Data and phenomena

  title={Data and phenomena},
  author={Jim Woodward},
My aim in this paper is to draw attention to a distinction and to a related set of procedures which are important to understanding science but which, until very recently, have been neglected or misdescribed by philosophers of science. The distinction in question is the distinction between data and phenomena and the procedures have to do with inferring claims about phenomena from claims about data. I shall begin with a general characterization of what I mean by data and phenomena. I shall then… 

Detecting psychological phenomena: taking bottom-up research seriously.

  • B. Haig
  • Psychology
    The American journal of psychology
  • 2013
This article provides a methodologically informative account of phenomena detection with reference to psychology by presenting the important distinctions between data, phenomena, and theory and identifies a number of different methodological strategies that are used to identify empirical phenomena.

The Science of the Struggle for Existence: Theories, Models, and Explanatory Tools

INTRODUCTION This chapter begins with a confession. I have, to this point, been taking advantage of the ambiguity of the term theoretical , using it to describe what we can now see to be two quite

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Understanding Replication in a Way That Is True to Science

  • B. Haig
  • Biology
    Review of General Psychology
  • 2020
It is maintained that viewing replication as just one element of the wide array of scientific endeavors leads to the conclusion that it is not as prominent in science as is often claimed.

What exactly is stabilized when phenomena are stabilized?

This paper develops an analysis of the stabilization of phenomena that integrates two aspects that have largely been treated separately in the literature: one concerns the skills required for empirical work; the other concerns the strategies by which claims about phenomena are validated.

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It is argued that attempting to explain a phenomenon may provide reason to suspend judgment about its characterization, but this cannot provide warrant to recharacterize it if researchers cannot infer a phenomenon’s characteristics from this explanation.

The Functional Complexity of Scientific Evidence

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This article proposes a reconsideration of the view that, in order to better grasp the objects they study, qualitative researchers should bracket their preconceived ideas, particularly their

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Scientists and philosophers use the terms “theory”, “model” and “phenomena” in such a variety of ways that it may seem pointless to try to regiment these uses into some more definite structure. At

Bogen and Woodward’s data-phenomena distinction, forms of theory-ladenness, and the reliability of data

It is argued that both TLI and TLA are much stronger senses of theory-ladenness than the classical thesis and that neither TLI nor TLA can be accommodated within Bogen and Woodward’s account.



Saving the phenomena

A according to a widely shared view of science, scientific theories predict and explain facts about "observables": objects and properties which can be perceived by the senses, sometimes augmented by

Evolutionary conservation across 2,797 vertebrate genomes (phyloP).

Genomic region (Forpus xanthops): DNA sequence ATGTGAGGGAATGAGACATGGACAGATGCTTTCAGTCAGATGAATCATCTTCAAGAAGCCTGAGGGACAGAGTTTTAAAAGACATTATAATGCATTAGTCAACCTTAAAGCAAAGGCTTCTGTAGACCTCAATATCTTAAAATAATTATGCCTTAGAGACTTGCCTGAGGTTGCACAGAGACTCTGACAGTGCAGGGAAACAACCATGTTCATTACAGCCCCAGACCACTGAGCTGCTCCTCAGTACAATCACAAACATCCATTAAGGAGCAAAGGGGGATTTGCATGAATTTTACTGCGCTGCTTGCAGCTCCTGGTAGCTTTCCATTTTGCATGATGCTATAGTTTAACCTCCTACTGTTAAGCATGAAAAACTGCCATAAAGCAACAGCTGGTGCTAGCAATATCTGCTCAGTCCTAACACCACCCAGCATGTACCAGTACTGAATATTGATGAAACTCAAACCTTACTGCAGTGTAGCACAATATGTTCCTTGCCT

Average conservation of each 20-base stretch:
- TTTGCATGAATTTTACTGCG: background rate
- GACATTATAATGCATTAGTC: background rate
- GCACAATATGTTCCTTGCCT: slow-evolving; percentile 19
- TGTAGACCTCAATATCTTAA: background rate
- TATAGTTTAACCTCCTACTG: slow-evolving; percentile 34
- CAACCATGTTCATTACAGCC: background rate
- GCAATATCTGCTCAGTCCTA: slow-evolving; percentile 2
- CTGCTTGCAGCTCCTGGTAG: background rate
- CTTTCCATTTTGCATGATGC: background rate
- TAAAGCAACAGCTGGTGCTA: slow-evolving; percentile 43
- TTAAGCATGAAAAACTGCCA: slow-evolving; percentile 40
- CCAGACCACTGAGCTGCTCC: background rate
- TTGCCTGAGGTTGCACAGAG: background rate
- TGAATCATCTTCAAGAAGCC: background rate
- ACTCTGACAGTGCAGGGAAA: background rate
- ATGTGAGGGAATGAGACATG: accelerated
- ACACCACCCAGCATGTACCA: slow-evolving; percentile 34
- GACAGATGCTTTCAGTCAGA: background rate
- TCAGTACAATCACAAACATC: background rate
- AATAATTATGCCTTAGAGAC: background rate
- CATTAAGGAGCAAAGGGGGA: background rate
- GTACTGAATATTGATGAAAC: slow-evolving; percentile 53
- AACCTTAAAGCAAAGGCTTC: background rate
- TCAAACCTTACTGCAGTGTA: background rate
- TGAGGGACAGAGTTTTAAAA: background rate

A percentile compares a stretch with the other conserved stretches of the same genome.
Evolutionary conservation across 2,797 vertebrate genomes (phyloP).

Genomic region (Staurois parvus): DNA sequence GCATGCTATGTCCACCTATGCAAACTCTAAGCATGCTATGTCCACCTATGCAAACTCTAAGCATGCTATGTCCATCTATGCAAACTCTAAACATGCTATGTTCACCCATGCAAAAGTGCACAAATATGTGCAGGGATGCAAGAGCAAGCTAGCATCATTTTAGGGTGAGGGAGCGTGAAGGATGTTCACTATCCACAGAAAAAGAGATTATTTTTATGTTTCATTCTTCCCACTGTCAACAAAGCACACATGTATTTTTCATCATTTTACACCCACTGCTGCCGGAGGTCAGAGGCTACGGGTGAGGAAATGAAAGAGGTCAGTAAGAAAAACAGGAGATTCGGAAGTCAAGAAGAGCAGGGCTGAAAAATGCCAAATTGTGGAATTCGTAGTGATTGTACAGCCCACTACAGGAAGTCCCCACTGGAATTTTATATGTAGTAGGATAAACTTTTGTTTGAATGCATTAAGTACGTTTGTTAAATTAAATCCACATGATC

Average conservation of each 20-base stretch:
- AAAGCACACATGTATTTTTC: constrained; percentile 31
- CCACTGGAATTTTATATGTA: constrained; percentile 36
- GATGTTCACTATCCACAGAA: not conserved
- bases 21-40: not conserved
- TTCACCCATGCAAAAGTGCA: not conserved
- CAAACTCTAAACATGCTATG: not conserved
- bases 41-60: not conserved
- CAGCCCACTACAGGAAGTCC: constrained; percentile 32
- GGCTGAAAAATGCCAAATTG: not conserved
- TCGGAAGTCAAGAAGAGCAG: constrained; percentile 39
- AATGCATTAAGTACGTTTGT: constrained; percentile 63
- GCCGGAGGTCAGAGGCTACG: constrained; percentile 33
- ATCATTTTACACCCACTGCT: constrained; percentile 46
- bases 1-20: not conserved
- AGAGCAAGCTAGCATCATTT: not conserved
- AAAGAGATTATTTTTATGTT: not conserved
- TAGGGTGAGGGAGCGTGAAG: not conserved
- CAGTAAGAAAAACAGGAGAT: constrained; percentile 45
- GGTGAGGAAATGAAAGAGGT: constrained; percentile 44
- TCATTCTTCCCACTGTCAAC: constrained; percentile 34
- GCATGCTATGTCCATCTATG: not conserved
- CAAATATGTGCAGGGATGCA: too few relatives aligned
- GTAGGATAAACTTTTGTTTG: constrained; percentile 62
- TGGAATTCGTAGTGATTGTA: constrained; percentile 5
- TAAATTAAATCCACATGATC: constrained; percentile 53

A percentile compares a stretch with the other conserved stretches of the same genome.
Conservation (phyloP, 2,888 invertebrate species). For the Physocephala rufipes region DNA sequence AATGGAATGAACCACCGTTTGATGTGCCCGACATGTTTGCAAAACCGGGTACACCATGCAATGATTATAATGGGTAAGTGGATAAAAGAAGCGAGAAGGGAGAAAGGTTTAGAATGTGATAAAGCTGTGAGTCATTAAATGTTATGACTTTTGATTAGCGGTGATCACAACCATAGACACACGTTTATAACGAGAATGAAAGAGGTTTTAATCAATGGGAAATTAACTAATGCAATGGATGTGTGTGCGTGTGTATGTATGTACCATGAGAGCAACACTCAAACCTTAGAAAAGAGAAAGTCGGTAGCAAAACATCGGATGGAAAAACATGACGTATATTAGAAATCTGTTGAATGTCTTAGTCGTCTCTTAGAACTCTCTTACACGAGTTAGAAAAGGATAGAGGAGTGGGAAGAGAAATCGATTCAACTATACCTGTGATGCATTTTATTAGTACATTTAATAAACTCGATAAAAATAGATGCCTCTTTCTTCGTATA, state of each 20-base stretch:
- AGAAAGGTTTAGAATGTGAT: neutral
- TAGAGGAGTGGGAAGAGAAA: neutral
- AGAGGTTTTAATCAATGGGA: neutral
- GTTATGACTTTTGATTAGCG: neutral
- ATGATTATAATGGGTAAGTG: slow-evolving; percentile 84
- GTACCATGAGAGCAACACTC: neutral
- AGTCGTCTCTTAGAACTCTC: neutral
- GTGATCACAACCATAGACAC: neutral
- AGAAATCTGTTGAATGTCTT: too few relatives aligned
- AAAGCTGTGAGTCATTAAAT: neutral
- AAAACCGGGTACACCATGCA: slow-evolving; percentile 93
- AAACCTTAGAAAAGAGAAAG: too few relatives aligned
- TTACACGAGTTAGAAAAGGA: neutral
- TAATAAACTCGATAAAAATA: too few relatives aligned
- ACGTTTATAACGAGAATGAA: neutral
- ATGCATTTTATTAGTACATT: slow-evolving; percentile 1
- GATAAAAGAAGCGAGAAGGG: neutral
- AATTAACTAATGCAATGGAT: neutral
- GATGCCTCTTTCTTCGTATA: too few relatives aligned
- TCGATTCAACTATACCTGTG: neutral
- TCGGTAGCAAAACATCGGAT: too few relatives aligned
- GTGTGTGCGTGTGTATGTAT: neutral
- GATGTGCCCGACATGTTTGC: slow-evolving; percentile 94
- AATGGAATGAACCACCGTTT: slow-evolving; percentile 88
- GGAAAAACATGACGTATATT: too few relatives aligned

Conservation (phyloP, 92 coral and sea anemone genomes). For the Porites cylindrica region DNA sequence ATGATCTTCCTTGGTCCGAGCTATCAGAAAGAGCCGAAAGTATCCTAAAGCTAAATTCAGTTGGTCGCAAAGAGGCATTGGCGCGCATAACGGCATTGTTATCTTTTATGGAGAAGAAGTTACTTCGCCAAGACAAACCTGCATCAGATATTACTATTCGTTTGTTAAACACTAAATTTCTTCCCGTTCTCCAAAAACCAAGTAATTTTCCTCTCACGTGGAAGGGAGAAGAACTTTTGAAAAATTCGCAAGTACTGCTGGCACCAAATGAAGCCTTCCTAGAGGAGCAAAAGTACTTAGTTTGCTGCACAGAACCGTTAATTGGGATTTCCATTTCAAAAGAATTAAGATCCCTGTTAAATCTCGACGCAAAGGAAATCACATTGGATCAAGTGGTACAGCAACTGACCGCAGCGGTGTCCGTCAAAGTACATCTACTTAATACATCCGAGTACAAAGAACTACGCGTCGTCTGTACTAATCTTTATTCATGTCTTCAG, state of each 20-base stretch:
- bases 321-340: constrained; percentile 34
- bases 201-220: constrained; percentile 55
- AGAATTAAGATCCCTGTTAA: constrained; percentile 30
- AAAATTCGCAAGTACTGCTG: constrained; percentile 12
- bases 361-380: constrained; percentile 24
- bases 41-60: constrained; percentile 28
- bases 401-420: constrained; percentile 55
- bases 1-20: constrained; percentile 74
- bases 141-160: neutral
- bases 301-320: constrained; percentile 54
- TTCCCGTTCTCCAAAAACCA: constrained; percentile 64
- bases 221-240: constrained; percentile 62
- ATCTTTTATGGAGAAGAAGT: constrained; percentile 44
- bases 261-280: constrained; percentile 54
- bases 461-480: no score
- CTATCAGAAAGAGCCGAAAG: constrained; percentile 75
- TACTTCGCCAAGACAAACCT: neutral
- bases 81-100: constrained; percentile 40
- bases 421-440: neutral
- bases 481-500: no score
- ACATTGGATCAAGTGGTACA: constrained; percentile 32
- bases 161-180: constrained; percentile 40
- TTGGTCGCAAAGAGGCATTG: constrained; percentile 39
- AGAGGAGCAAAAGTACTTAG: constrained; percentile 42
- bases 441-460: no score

Confirmation, Disconfirmation, and Informa-tion in Hypothesis Testing

Strategies for hypothesis testing in scientific investigation and everyday reasoning have interested both psychologists and philosophers. A number of these scholars stress the importance of

The Structure of Scientific Revolutions

A good book may have the power to change the way we see the world, but a great book actually becomes part of our daily consciousness, pervading our thinking to the point that we take it for granted,

Cartwright, Causality, and Coincidence

  • D. Mayo
  • Philosophy
    PSA: Proceedings of the Biennial Meeting of the Philosophy of Science Association
  • 1986
Cartwright argues for being a realist about theoretical entities but non-realist about theoretical laws. Her reason is that while the former involves causal explanation, the latter involves

Book Review:Data, Instruments, and Theory: A Dialectical Approach to Understanding Science Robert John Ackermann

One of the books you can enjoy now is data instruments and theory a dialectical approach to understanding science here.

Explanatory Unification

This chapter discusses the systematization capacity and the empirical content of the pattern or theory with respect to explanations, and can specify these parameters more precisely within the framework of the structuralist view of theories.

Confirmation Bias in a Simulated Research Environment: An Experimental Study of Scientific Inference

Numerous authors (e.g., Popper, 1959) argue that scientists should try to falsify rather than confirm theories. However, recent empirical work (Wason and Johnson-Laird, 1972) suggests the existence

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The Seven Sexes: A Study in the Sociology of a Phenomenon, or the Replication of Experiments in Physics

The replication of scientific experiments is discussed stressing the problem of communication between the originator of an experiment and a scientist intending to replicate it. Models of

The scientific imagination: case studies

[ANTONIO] ALIOTTA, The idealistic reaction against science, [facsimile of 1914 ed.], New York, Arno Press, 1976, 8vo, pp. xxii, 483, $28.00 JOHN R. BAKER, Thefreedom ofscience, [facsimiles of The